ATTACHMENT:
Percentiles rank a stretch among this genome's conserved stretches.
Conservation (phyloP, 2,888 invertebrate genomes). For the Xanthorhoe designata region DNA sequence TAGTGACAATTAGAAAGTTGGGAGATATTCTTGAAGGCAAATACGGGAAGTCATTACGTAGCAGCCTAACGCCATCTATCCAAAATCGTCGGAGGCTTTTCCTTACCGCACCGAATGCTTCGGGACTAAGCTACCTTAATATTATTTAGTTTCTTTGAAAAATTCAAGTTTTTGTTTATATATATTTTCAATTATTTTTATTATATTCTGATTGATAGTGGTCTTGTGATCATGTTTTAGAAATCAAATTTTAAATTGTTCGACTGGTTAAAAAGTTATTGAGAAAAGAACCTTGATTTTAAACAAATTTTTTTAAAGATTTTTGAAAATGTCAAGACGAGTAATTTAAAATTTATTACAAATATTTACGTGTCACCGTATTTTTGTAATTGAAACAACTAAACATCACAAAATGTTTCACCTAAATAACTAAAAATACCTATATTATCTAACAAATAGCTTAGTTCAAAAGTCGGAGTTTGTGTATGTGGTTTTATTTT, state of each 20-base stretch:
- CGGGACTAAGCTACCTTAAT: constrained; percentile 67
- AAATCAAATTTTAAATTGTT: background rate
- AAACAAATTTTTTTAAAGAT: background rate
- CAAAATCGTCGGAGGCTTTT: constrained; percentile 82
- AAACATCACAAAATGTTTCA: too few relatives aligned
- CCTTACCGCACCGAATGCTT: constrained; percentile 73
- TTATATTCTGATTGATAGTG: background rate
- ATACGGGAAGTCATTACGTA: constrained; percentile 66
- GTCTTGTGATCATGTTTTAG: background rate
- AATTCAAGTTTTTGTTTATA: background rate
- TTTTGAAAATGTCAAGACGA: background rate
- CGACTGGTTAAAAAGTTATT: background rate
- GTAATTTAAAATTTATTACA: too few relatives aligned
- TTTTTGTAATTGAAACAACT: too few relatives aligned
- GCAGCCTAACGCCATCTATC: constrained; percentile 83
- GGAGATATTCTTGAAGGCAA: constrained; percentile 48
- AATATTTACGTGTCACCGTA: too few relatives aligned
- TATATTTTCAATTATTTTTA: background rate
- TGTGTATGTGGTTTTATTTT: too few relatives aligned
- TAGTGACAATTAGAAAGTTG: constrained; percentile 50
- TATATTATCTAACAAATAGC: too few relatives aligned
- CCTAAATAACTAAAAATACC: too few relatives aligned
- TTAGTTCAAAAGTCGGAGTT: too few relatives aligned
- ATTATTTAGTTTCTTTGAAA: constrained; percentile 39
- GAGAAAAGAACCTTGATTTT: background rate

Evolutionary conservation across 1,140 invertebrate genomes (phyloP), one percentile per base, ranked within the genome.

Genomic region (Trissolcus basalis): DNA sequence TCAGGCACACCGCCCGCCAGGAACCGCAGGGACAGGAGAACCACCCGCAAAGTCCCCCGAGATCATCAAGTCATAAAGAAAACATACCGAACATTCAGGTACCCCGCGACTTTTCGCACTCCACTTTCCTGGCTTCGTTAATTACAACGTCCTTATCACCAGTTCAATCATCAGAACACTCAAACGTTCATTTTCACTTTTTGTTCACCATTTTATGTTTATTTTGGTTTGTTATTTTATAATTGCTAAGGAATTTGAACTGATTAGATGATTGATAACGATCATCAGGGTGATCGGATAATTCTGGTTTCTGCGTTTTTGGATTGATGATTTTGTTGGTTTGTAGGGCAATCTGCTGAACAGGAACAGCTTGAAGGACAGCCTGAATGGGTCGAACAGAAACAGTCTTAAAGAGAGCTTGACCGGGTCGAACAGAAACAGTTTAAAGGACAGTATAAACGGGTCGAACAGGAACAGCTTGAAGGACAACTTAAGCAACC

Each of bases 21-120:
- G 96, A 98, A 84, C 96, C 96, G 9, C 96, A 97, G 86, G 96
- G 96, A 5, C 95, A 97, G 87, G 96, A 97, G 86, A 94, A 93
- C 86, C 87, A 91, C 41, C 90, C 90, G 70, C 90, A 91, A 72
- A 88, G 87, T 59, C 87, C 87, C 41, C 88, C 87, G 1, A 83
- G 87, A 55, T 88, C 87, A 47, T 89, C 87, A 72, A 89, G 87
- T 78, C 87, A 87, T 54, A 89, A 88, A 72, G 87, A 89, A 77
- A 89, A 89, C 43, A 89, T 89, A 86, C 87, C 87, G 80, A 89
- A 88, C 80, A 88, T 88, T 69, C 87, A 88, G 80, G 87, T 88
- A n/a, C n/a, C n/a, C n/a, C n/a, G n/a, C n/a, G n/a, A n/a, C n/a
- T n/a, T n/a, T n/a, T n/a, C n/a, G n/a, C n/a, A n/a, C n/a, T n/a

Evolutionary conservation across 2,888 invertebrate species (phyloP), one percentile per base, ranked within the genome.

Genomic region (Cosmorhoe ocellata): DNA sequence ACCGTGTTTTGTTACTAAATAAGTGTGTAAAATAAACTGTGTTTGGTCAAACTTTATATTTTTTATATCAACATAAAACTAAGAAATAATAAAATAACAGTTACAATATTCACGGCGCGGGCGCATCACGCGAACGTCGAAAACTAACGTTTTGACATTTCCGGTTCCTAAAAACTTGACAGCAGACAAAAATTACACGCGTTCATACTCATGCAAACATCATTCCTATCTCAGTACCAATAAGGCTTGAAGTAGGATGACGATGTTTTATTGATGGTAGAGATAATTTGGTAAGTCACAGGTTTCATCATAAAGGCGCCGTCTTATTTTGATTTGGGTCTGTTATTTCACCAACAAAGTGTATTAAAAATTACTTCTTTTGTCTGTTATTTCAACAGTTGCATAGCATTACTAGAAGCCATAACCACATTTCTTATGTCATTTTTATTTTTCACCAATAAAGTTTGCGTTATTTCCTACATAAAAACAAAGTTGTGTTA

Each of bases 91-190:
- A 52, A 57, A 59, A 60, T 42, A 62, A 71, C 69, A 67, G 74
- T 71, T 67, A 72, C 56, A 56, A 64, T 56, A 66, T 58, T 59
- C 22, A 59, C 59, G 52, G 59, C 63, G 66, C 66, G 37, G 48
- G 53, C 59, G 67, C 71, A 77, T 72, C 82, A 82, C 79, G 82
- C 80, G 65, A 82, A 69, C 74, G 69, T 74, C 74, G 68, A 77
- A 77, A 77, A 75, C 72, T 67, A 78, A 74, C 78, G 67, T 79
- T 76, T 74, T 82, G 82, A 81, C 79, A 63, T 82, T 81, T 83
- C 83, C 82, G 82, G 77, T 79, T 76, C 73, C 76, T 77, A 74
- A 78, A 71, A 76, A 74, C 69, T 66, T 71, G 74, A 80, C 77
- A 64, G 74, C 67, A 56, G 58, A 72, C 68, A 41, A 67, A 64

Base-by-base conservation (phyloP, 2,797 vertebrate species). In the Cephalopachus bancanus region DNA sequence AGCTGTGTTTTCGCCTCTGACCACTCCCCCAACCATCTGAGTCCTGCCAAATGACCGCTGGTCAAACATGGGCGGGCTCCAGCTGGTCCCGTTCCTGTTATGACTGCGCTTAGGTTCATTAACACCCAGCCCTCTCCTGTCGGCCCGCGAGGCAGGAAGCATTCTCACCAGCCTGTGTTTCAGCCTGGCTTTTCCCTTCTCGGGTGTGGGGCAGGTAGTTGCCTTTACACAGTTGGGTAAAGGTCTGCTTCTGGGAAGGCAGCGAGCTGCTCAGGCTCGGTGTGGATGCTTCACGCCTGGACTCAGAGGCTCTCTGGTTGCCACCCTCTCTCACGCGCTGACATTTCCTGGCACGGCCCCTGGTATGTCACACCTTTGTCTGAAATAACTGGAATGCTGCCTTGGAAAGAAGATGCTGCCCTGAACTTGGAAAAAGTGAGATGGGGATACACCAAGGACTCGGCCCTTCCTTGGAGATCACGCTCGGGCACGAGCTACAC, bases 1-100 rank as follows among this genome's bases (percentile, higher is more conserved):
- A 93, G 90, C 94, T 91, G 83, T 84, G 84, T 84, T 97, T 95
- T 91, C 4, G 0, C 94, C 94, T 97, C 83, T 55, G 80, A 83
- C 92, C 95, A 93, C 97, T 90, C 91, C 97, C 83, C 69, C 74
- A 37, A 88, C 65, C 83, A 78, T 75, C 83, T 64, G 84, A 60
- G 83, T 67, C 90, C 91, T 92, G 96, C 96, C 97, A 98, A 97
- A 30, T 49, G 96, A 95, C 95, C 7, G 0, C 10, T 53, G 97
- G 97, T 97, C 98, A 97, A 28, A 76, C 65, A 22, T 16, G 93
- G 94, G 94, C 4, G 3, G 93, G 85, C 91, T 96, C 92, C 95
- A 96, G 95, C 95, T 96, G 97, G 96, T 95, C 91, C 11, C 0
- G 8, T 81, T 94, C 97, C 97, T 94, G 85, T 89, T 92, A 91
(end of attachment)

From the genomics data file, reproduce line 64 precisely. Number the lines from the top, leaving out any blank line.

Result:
- G 8, T 81, T 94, C 97, C 97, T 94, G 85, T 89, T 92, A 91